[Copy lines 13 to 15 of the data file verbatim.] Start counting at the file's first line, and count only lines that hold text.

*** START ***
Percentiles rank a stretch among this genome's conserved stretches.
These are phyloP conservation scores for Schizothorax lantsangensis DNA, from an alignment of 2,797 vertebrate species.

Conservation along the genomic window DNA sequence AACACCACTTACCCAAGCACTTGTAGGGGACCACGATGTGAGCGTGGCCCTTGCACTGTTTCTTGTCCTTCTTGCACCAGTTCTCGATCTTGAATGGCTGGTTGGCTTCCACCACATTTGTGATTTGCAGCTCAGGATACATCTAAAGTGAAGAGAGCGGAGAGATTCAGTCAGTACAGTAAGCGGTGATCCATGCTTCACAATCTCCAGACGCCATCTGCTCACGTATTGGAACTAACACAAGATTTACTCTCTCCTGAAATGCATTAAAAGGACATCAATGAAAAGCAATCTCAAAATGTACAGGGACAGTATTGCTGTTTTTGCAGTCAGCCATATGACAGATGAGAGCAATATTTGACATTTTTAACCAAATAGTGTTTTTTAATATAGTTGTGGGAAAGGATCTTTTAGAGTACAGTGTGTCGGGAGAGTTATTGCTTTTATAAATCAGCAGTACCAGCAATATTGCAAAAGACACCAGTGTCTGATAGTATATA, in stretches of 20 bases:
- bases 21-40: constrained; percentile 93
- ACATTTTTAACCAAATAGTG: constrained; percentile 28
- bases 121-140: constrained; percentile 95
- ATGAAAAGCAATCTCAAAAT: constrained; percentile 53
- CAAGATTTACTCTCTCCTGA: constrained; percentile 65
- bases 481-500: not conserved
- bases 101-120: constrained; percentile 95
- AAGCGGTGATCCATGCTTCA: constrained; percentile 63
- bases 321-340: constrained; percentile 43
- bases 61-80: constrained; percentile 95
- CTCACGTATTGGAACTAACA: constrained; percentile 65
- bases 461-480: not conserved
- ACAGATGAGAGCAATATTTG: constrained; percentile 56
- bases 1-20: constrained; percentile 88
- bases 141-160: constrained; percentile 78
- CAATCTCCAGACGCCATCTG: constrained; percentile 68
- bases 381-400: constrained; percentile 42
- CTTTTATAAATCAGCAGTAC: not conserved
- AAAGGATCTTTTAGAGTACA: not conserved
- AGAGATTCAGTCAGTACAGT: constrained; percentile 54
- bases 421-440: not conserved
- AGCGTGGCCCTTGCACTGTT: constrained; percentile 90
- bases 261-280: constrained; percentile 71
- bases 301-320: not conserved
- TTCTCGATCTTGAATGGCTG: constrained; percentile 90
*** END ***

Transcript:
- bases 61-80: constrained; percentile 95
- CTCACGTATTGGAACTAACA: constrained; percentile 65
- bases 461-480: not conserved